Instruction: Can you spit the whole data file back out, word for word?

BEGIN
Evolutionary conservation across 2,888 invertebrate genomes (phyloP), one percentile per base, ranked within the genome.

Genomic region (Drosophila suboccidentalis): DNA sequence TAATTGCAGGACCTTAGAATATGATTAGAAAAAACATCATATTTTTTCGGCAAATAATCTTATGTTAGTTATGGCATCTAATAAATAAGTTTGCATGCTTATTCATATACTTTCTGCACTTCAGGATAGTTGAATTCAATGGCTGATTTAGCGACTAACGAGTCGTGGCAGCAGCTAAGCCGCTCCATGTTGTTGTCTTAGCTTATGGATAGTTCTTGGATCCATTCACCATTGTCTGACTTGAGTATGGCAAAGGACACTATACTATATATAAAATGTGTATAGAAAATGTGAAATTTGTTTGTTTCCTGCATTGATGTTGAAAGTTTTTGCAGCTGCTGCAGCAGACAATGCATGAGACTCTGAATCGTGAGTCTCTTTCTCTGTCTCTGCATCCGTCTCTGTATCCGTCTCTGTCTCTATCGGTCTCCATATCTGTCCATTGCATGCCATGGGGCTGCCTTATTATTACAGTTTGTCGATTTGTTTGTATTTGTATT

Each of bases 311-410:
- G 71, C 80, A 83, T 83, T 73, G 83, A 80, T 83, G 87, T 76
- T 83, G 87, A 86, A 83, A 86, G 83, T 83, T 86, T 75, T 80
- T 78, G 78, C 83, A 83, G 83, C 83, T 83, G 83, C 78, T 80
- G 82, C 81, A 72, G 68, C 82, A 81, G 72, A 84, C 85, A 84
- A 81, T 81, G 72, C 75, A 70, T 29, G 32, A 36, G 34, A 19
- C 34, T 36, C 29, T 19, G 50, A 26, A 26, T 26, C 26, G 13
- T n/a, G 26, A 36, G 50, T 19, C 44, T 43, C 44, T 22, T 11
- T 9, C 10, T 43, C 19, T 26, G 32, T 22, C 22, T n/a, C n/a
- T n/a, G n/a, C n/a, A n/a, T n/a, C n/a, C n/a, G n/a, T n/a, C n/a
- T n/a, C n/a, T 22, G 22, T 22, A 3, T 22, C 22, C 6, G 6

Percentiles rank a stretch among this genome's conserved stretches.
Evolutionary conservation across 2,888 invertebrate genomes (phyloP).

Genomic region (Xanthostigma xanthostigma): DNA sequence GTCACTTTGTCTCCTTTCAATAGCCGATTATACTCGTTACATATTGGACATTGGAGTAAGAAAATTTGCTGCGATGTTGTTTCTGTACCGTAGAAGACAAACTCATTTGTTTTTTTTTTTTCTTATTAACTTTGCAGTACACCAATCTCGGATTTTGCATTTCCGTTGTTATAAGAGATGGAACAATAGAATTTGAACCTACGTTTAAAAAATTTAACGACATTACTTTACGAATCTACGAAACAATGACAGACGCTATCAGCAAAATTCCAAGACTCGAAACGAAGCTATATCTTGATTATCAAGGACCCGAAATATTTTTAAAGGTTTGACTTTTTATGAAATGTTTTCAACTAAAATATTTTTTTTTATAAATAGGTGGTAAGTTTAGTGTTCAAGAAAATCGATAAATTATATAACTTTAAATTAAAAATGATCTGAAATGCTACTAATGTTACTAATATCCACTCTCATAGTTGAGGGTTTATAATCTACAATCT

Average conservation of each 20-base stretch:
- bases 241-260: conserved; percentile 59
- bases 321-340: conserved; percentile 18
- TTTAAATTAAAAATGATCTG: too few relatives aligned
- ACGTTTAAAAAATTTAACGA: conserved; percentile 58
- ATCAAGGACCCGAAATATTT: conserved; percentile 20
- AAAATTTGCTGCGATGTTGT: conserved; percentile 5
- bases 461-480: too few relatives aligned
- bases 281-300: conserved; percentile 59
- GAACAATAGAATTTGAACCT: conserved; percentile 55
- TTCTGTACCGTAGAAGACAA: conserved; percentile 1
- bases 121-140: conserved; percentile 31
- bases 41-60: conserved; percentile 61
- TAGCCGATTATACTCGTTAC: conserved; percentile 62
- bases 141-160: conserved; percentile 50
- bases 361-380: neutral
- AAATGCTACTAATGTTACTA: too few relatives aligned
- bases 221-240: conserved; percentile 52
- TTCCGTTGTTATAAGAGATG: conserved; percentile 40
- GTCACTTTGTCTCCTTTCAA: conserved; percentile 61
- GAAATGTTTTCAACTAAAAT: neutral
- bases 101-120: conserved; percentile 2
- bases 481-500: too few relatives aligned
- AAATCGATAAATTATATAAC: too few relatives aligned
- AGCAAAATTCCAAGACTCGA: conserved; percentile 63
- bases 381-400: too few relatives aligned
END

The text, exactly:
Evolutionary conservation across 2,888 invertebrate genomes (phyloP), one percentile per base, ranked within the genome.

Genomic region (Drosophila suboccidentalis): DNA sequence TAATTGCAGGACCTTAGAATATGATTAGAAAAAACATCATATTTTTTCGGCAAATAATCTTATGTTAGTTATGGCATCTAATAAATAAGTTTGCATGCTTATTCATATACTTTCTGCACTTCAGGATAGTTGAATTCAATGGCTGATTTAGCGACTAACGAGTCGTGGCAGCAGCTAAGCCGCTCCATGTTGTTGTCTTAGCTTATGGATAGTTCTTGGATCCATTCACCATTGTCTGACTTGAGTATGGCAAAGGACACTATACTATATATAAAATGTGTATAGAAAATGTGAAATTTGTTTGTTTCCTGCATTGATGTTGAAAGTTTTTGCAGCTGCTGCAGCAGACAATGCATGAGACTCTGAATCGTGAGTCTCTTTCTCTGTCTCTGCATCCGTCTCTGTATCCGTCTCTGTCTCTATCGGTCTCCATATCTGTCCATTGCATGCCATGGGGCTGCCTTATTATTACAGTTTGTCGATTTGTTTGTATTTGTATT

Each of bases 311-410:
- G 71, C 80, A 83, T 83, T 73, G 83, A 80, T 83, G 87, T 76
- T 83, G 87, A 86, A 83, A 86, G 83, T 83, T 86, T 75, T 80
- T 78, G 78, C 83, A 83, G 83, C 83, T 83, G 83, C 78, T 80
- G 82, C 81, A 72, G 68, C 82, A 81, G 72, A 84, C 85, A 84
- A 81, T 81, G 72, C 75, A 70, T 29, G 32, A 36, G 34, A 19
- C 34, T 36, C 29, T 19, G 50, A 26, A 26, T 26, C 26, G 13
- T n/a, G 26, A 36, G 50, T 19, C 44, T 43, C 44, T 22, T 11
- T 9, C 10, T 43, C 19, T 26, G 32, T 22, C 22, T n/a, C n/a
- T n/a, G n/a, C n/a, A n/a, T n/a, C n/a, C n/a, G n/a, T n/a, C n/a
- T n/a, C n/a, T 22, G 22, T 22, A 3, T 22, C 22, C 6, G 6

Percentiles rank a stretch among this genome's conserved stretches.
Evolutionary conservation across 2,888 invertebrate genomes (phyloP).

Genomic region (Xanthostigma xanthostigma): DNA sequence GTCACTTTGTCTCCTTTCAATAGCCGATTATACTCGTTACATATTGGACATTGGAGTAAGAAAATTTGCTGCGATGTTGTTTCTGTACCGTAGAAGACAAACTCATTTGTTTTTTTTTTTTCTTATTAACTTTGCAGTACACCAATCTCGGATTTTGCATTTCCGTTGTTATAAGAGATGGAACAATAGAATTTGAACCTACGTTTAAAAAATTTAACGACATTACTTTACGAATCTACGAAACAATGACAGACGCTATCAGCAAAATTCCAAGACTCGAAACGAAGCTATATCTTGATTATCAAGGACCCGAAATATTTTTAAAGGTTTGACTTTTTATGAAATGTTTTCAACTAAAATATTTTTTTTTATAAATAGGTGGTAAGTTTAGTGTTCAAGAAAATCGATAAATTATATAACTTTAAATTAAAAATGATCTGAAATGCTACTAATGTTACTAATATCCACTCTCATAGTTGAGGGTTTATAATCTACAATCT

Average conservation of each 20-base stretch:
- bases 241-260: conserved; percentile 59
- bases 321-340: conserved; percentile 18
- TTTAAATTAAAAATGATCTG: too few relatives aligned
- ACGTTTAAAAAATTTAACGA: conserved; percentile 58
- ATCAAGGACCCGAAATATTT: conserved; percentile 20
- AAAATTTGCTGCGATGTTGT: conserved; percentile 5
- bases 461-480: too few relatives aligned
- bases 281-300: conserved; percentile 59
- GAACAATAGAATTTGAACCT: conserved; percentile 55
- TTCTGTACCGTAGAAGACAA: conserved; percentile 1
- bases 121-140: conserved; percentile 31
- bases 41-60: conserved; percentile 61
- TAGCCGATTATACTCGTTAC: conserved; percentile 62
- bases 141-160: conserved; percentile 50
- bases 361-380: neutral
- AAATGCTACTAATGTTACTA: too few relatives aligned
- bases 221-240: conserved; percentile 52
- TTCCGTTGTTATAAGAGATG: conserved; percentile 40
- GTCACTTTGTCTCCTTTCAA: conserved; percentile 61
- GAAATGTTTTCAACTAAAAT: neutral
- bases 101-120: conserved; percentile 2
- bases 481-500: too few relatives aligned
- AAATCGATAAATTATATAAC: too few relatives aligned
- AGCAAAATTCCAAGACTCGA: conserved; percentile 63
- bases 381-400: too few relatives aligned